But I’m going in with an open mind. It’s 1st person so it has that going for it. The three of us got to the game kind of late so we don’t have major roles like we did at Stamp Act. We’re just going as generic citizens. Since the event is first person I began to think at 10:00 on Monday tonight, “Gee, I should I really have some sort of an alias.”

So, let’s take a trip into my process for developing characters.

1. DON’T develop characters a day before the event like I’m doing.

Yeah…just like my papers for college, I like to procrastinate. Granted, we didn’t know for sure if we were going until last week. Still, character development takes time to research and rehearse. This isn’t my first rodeo and a theatre course plus years in drama have made it so I can memorise lines relatively quickly and can improv.

2. DO think about what you feel comfortable with portraying.

Step 1 is deciding what you want to be. For once, I’m not playing the loyalist this weekend. My dear friend is portraying John Copley and mentioned he lacked a proper peruke to use. Fortunately for him, I have a second I can do up for him. This sparked my desire to portray a wigmaker on Wednesday.

But not everyone can portray everyone. Obvious reasons aside, it depends on your level of comfort with that character. Maybe indentured servant or prostitute is too much for someone. Sometimes the villain can be difficult with the constant barrage of fists and slurs coming at you. Pick someone you can handle being in their skin for a few hours and everyone else feels comfortable being around.

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See? Even babies love the Customs Collector!

After you decide who/what you want to portray, get your butt to this. Our dear Aunt Kitty made this presentation at the BAR School of the Soldier a few years and it’s stuck with me ever since. It was probably the first thing that made me think that 1st person interpretation was feasible. I have all the documents saved on my computer just so I can access them whenever, that’s how helpful this resource is.

3. DO the research.

After finishing my last final exam on Monday, I dove right back into the databases looking for information on wigmakers in Boston around 1770. Initially I found a few immigrant wigmakers from London and Ireland that came around 1729-1730 in one source. Taking their age as a factor, they’d either be rather old or dead. I’m 20 so they’re out. I was looking for a wigmaker no older than 35.

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I then found a guy named John Piemont who was making wigs in Boston in the 1770’s. His apprentice is the guy who starts the Boston Massacre. Piemont ran a pretty good business, making wigs for Governor Hutchinson and the British officers garrisoned in town. He must’ve been doing well because he even hired one of the soldiers to work for him.

I was all ready to play Piemont (Even though he was past my age) but by June of 1773, he’s getting called a loyalist and hauls arse out of town to Danvers to run a tavern. Which means he wouldn’t be in Boston in December.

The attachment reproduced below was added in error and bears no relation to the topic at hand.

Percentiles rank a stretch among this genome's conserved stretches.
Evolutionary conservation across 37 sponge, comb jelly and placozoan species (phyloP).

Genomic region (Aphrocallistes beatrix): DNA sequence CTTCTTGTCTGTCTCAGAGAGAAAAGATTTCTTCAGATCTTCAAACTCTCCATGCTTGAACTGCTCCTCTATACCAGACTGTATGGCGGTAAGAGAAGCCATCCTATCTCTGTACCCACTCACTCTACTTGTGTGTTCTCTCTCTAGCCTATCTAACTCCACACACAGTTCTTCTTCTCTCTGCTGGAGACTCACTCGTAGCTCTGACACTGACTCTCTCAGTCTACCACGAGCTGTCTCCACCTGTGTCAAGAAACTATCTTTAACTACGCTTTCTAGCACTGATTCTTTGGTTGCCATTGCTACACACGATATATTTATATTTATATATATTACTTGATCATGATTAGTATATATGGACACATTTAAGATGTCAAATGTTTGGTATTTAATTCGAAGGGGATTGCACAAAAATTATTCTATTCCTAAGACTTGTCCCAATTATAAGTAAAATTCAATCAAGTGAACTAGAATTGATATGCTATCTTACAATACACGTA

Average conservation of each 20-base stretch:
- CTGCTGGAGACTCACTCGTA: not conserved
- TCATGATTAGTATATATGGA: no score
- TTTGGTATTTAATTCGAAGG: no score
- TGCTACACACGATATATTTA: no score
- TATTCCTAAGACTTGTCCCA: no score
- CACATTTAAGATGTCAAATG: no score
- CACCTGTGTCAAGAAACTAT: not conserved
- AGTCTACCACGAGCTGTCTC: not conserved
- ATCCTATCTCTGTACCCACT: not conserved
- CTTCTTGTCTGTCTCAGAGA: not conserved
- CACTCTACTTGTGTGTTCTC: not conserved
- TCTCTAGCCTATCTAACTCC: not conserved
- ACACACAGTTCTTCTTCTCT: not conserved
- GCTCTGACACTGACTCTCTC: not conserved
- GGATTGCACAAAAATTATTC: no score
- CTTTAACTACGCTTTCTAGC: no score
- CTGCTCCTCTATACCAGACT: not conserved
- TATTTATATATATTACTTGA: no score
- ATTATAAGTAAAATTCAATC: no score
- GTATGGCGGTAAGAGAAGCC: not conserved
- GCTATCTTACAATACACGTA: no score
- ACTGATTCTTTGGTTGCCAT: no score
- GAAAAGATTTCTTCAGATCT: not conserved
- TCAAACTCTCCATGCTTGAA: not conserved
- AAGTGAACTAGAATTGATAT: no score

Now what? We hit a dead end. But not quite. There’s still his apprentice, Garrick. There’s a fair amount of research done on him already by those of the Boston Mob which makes my job so much easier. Even better, in 1770, it’s suspected Garrick is in his mid to late teens so by 1773 he’s my age.

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My only issue here is that he’s kind of a big name. It’s not like I’m addressing the assembly but still, I’m not looking to draw undue attention. So, here I am, late Tuesday afternoon, still potentially looking for wigmakers in Boston.

4. DON’T incorrectly portray your character.

1st person based on an actual person, to me, is treading into s”sacred ground.” We’re choosing historical people, that actually lived and have names and taking them on for a few hours. For me, I feel a little more pressure to get things right. That means not vilifying the person but not making them into something they’re not.

When looking at John Robinson during Stamp Act, we knew that after Newport he goes on to Boston. While there, he gets into a fight with a man over some comments about his character. That fight ends in John Robinson putting a hole in the man’s head with his cane. You read that right. His cane. So we can assume Robinson is a strong man with maybe a little temper. This allowed me to yell a bit and get angry back   at the rioters.

Garrick is an interesting kid. Looking at John Adams’ minutes from the Boston Massacre trial, Garrick gets mentioned indirectly at one point.

“and 5 lives sacrificed to a Squabble between the Sentry and Piemont’s Barbers Boy.6 A sawcy Speech in the Boy.”

The tiff begins when Garrick was (falsely) calling out Capt. Goldfinch of the 14th Regiment of Foot in the streets for not paying his bill to Piemont. Right there shows some sort of, for lack of a better term, balls in the boy. Then, when Private White, the sentry on duty, calls him over for slandering an officer, he retorts with “I’m not afraid to show my face.”

I don’t know about  you, but a soldier with a musket isn’t the guy I want to sass. So White takes the butt of the musket and whacks him in the head. One could argue if he deserved that or not but that’s not the point.

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So, we know Garrick is a young man doing young man things with his fellow apprentices. He likes the ladies. He also likes to backtalk authority.  I’m in agreeance with the esteemed blogger that it’s not the soldiers he dislikes, since he went to the barracks the night before to converse and officers felt comfortable around him, but it’s really money he’s after.